Healthcare Meets the Software Revolution

Healthcare meets the Software Revolution by Debbie Provan

During the past year I have witnessed a dramatic increase in the number of healthcare professionals using technology in a professional capacity. Personally I think this is great, but I can’t help thinking we could still be doing more. In my opinion we need to start recognising how technology can improve our practice, promote efficiency and extend our reach; and we need to be encouraged to embrace it, not blocked at every other turn.

Podcasts were very popular

A year or so ago I was tasked with developing an education programme with a national reach.

Recognising people learn in different ways, and in response to feedback from potential participants, I decided to produce an e-learning programme and a series of virtual lectures presented through an online classroom.

The lectures were recorded and made available as podcasts to those who couldn’t “attend”, and to those who wanted to listen again.

Listeners were also provided with a facility to post questions about the topic presented on an associated discussion board and participants were encouraged answer queries as a method of embracing peer assisted learning.

Whilst the e-learning programme was fairly popular with almost 1500 people enrolling in the first year, the virtual classroom sessions were poorly attended.

Many potential participants reported problems when trying to access the site due to NHS IT controls, and some had limited access to PCs or a quiet space due to hotdesking arrangements and open-plan offices.

Others admitted to being technophobic.

The podcasts were also very popular with viewing figures ranging from approximately 800-1500 and although scarce, evaluation feedback was positive.  Despite this, no-one took the opportunity to post a question or comment which makes me question how engaged participants were in the learning process and how comfortable people feel about online education.  All of this leads me to question how serious we are about embracing technology and maximising its potential impact.

Social Media

Social media is another thing I have watched professionals embrace over the past year with more and more of my colleagues signing up to tweet in a professional capacity, and more and more conferences developing hashtags and encouraging online participation from delegates and the wider community.  Only last week I read (via a Twitter link) about the way in which GPs are embracing social media.

It seems many GPs, NHS Trusts, Healthboards, Allied Health Professionals, Nurses and Charities are now using Twitter and Facebook to direct people to services and provide good health information.But an article which highlighted the positive response to the ‘You and Social Media’ debate at the recent RCGP annual conference echoed my concern about the many trusts who block social networking sites on internal networks and the lack of guidance which is available to those who want to participate.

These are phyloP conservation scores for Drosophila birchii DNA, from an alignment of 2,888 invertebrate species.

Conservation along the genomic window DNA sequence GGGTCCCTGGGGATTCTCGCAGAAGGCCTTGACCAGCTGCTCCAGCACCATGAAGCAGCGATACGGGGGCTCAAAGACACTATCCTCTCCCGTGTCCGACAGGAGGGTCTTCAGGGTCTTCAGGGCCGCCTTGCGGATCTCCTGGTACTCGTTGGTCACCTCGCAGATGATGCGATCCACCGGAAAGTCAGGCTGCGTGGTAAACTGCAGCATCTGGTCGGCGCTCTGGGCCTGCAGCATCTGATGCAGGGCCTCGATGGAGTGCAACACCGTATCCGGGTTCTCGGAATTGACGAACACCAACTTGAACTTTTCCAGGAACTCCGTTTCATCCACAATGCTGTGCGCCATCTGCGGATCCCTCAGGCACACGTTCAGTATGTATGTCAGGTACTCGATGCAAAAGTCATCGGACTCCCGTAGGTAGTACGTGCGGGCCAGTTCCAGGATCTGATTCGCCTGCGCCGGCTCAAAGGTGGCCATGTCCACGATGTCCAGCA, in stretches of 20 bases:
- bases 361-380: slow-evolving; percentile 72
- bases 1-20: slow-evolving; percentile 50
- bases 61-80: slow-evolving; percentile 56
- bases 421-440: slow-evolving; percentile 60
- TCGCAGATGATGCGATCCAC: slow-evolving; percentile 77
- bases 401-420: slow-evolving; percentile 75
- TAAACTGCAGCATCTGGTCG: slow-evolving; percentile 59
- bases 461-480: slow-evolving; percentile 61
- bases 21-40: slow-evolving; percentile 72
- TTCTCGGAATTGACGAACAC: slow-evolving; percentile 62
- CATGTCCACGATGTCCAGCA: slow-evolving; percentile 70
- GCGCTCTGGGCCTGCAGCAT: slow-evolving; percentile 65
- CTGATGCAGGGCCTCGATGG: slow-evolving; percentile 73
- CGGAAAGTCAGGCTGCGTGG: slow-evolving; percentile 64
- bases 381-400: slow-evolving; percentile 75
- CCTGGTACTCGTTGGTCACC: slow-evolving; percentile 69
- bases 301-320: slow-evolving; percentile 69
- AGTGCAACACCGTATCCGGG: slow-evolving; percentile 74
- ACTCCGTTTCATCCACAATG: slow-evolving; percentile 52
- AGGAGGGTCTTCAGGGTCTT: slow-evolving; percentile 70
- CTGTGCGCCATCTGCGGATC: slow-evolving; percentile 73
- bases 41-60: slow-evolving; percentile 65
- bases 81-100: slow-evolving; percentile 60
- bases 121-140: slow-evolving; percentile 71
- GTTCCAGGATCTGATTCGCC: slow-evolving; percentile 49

Which begs the questions…..Should IT restrictions be lifted to encourage the use of technology? Should social media and applications of software and technology in healthcare become part of the curriculum for trainees? And should it also form part of an organisations mandatory training programme?

Maintaining function and participation

Whilst many may feel I am jumping the gun a little, I will leave you with a few more pieces of technology and equipment which deliver key health messages and make our practice more effective, efficient and fun.The Nintendo Wii and Kinect for Xbox which are being used to help people in palliative care maintain function and participate in physical activity.  I have also read about the Kinect being used to help surgeons’ review medical imaging whilst performing surgery.

Apps (of which there are too many to mention by name and include the MSK app) which enable people to:

  • review their food and fluid intake in relation to recommendations;
  • review their mood to enable them to help manage their mental health;
  • monitor how physically active they are and set goals to increase their activity levels;
  • monitor their weight and set goals; and
  • manage musculoskeletal problems
  • Online Video and Blog Hosting Sites such as Vimeo, YouTube and Storify which enable professionals to share examples of good practice, learn from each other, improve networking and participate in conferences from the comfort of their office and without the need for extensive travel.

And let’s not forget the humble phone and camera which have been combined and linked to the internet so that images of suspect moles and other skin conditions can be taken by members of the public living in rural areas and sent to consultants for review.

Leaner, fitter, healthier

With the above in mind I hope you’ll agree that the possibilities of software applications in healthcare are endless and through their utilisation we can all help to achieve a leaner, fitter, healthier organisation and move from good to great.

Further information is available at:

Guidance for Scottish Allied Health Professionals about their use of Social Media

Scottish Allied Health Professionals and Social Media


Debbie Provan

NB: I first published this blog in November 2012 on ayrshirehealth.

Click here to visit their excellent blog



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